Former evaluation of the previous National Social Inclusion Strategy (2014-2020)

Before 2010, the main information sources for the monitoring of National Social Inclusion Strategies were ad hoc research results for governmental provisions and strategies. Since 2013 the annual follow up reports are published, and the indicator system is available in the Social Sectoral Information System. Substantial part of the data is accessible by age groups.

The follow-up reports (2016, 2017) on the previous National Social Inclusion Startegy highlight:

  • that the number of people at risk of poverty and social exclusion has decreased thanks to the successful management of financial problems (housing expenses, mortgage loans);
  • that the number of the people living in households with very low work intensity has decreased significantly due to the public work programme;
  • the number of early school leavers has decreased.
 
Youth Researches

A comprehensive overview of youth is available in the Hungarian youth research history. The large sample survey repeated every 4 years examines the situation of young people between the age of 15 and 29 and the changes affecting their lives. The last research was in 2020 [Hungarian Youth 2020 (Magyar Fiatalok 2020)]

2020 Report on the provisions for the promotion of those living under the poverty line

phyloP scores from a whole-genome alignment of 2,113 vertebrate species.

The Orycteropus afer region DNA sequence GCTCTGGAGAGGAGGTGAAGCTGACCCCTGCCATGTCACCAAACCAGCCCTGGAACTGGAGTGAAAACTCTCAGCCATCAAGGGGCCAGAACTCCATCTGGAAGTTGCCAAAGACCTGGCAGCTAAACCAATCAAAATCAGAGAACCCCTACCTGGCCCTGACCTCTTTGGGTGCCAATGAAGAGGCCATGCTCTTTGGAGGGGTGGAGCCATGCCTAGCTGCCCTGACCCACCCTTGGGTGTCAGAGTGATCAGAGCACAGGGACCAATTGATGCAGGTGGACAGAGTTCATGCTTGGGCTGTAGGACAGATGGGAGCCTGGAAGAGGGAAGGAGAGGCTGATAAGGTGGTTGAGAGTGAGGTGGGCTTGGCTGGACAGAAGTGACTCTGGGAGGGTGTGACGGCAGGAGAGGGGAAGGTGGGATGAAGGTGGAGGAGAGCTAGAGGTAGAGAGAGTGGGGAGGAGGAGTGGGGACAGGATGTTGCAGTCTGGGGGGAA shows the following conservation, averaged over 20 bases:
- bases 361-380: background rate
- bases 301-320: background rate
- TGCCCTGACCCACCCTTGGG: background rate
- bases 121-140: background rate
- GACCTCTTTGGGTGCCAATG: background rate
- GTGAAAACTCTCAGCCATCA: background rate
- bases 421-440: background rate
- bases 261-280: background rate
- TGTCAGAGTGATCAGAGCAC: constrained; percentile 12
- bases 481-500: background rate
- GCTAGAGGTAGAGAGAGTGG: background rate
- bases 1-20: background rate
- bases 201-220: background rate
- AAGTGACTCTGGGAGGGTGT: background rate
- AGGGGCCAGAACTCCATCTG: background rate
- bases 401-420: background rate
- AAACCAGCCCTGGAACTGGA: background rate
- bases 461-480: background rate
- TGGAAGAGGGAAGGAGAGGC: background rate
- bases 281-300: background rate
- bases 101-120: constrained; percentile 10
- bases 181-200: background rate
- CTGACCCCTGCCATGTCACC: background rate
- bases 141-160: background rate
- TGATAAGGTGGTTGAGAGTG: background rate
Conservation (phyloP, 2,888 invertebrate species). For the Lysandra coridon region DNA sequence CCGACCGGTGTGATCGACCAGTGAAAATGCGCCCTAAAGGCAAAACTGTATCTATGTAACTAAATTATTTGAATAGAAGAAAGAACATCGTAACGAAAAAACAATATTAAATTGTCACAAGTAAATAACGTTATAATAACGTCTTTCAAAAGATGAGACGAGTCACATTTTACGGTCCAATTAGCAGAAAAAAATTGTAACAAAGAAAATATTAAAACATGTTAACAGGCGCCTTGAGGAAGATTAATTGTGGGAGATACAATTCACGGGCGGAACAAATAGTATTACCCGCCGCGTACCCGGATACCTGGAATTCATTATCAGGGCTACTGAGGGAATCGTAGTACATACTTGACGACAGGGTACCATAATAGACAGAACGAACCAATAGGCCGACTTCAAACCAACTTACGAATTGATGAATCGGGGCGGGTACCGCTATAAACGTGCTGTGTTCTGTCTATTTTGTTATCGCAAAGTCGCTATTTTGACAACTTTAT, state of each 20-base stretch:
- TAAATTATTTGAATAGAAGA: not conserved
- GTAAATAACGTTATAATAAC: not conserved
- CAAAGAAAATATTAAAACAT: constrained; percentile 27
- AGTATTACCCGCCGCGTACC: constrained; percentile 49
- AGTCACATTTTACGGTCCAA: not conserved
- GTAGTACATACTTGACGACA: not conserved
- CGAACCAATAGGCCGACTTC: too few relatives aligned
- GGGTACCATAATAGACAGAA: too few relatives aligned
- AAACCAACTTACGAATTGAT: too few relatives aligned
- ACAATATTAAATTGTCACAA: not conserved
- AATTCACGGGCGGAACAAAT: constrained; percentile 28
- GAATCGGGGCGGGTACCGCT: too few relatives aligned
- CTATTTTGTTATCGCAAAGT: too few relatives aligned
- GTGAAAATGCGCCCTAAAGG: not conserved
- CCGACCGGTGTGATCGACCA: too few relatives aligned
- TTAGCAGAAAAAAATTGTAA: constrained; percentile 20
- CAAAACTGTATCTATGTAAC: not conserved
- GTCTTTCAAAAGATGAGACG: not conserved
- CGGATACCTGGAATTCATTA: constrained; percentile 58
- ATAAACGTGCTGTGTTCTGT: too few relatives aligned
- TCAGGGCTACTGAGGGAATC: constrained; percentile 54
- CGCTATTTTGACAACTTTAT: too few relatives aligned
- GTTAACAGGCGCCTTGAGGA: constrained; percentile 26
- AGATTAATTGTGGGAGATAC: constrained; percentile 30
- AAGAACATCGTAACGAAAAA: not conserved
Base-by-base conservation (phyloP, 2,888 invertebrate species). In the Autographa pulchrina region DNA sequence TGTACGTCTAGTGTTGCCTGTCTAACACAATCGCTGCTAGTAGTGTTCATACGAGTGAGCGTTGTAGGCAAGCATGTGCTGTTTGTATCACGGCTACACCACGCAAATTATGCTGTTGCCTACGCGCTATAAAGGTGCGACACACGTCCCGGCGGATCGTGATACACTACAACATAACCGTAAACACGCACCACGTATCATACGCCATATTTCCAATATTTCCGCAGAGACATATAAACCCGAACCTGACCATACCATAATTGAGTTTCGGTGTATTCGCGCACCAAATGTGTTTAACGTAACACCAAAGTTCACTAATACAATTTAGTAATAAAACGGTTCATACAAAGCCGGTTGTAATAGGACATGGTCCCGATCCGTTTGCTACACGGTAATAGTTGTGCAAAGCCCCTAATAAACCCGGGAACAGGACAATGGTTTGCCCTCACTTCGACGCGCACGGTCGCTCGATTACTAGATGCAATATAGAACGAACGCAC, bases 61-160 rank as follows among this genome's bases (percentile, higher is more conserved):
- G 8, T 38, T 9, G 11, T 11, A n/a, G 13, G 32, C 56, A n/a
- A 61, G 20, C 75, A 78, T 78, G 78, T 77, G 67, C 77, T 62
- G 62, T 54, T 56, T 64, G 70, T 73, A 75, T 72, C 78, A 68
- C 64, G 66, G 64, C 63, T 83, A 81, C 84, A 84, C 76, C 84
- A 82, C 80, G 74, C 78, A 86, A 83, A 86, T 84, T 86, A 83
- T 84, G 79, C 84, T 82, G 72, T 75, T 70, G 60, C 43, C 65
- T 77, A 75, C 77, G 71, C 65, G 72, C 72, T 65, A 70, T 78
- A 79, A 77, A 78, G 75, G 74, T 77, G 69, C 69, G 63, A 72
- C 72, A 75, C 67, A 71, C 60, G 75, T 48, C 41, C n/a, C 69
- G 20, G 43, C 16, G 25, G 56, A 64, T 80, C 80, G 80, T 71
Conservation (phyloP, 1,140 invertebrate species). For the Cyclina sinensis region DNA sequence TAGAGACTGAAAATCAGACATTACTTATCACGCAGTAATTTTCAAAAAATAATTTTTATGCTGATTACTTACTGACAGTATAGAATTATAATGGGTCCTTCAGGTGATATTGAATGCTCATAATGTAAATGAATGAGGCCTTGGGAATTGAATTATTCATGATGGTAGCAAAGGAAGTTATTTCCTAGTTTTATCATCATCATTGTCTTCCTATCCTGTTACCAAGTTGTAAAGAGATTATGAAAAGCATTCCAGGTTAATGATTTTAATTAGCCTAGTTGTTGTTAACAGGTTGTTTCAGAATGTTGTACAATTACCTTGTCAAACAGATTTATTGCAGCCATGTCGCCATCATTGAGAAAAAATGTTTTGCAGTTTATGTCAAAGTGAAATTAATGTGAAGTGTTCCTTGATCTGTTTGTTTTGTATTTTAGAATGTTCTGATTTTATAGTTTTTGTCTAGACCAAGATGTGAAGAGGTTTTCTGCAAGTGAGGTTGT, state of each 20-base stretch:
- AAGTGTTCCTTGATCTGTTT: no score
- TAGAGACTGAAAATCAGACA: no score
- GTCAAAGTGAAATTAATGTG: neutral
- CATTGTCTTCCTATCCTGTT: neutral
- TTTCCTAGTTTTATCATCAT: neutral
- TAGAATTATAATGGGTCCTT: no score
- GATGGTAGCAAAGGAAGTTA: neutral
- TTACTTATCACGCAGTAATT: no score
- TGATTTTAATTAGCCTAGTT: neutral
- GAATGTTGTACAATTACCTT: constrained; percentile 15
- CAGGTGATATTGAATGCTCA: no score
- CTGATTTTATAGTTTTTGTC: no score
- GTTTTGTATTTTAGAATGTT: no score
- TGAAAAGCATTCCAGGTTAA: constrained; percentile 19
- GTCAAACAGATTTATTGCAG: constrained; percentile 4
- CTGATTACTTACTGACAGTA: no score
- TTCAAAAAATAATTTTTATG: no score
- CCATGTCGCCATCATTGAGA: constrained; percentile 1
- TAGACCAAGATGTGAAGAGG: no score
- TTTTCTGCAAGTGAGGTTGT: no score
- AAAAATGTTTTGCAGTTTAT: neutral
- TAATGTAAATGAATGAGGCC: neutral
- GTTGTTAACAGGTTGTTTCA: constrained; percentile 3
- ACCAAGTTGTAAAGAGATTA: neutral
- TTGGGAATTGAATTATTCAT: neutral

The State Audit Office of Hungary - which is the supreme financial and economic audit institution of the National Assembly – has a report (jelentés) on the poverty in 2020. This is about helping those living below the poverty line. In 2010, one-third of the population of Hungary, about 3 million people, lived below the poverty line. Since 2010, governments have devoted significant resources to the reduction of poverty and social exclusion. In 2018, 18.9% of the total population, 1 813 000 people, were at risk of poverty or social exclusion. The decrease was significantly higher than the 2020 commitments.

Revisions/Updates

The first version of the previous National Social Inclusion Strategy (2014-2020) which was approved in 2011, was revised in 2014. The main reason for this, besides the structural change of the field and a need for more transparent classification of the topic, was to complete the human rights-based approach with comprehensive, practical potential solutions and realistic plans that create opportunities.

As the NSIS 2014 expired in 2020, a new Social Inclusion Strategy [National Social Inclusion Strategy 2030 (Magyar Nemzeti Társadalmi Felzárkózási Stratégia 2030)] has been developed. This continues the objectives of the previous strategy, builds on the social services and supports its operation.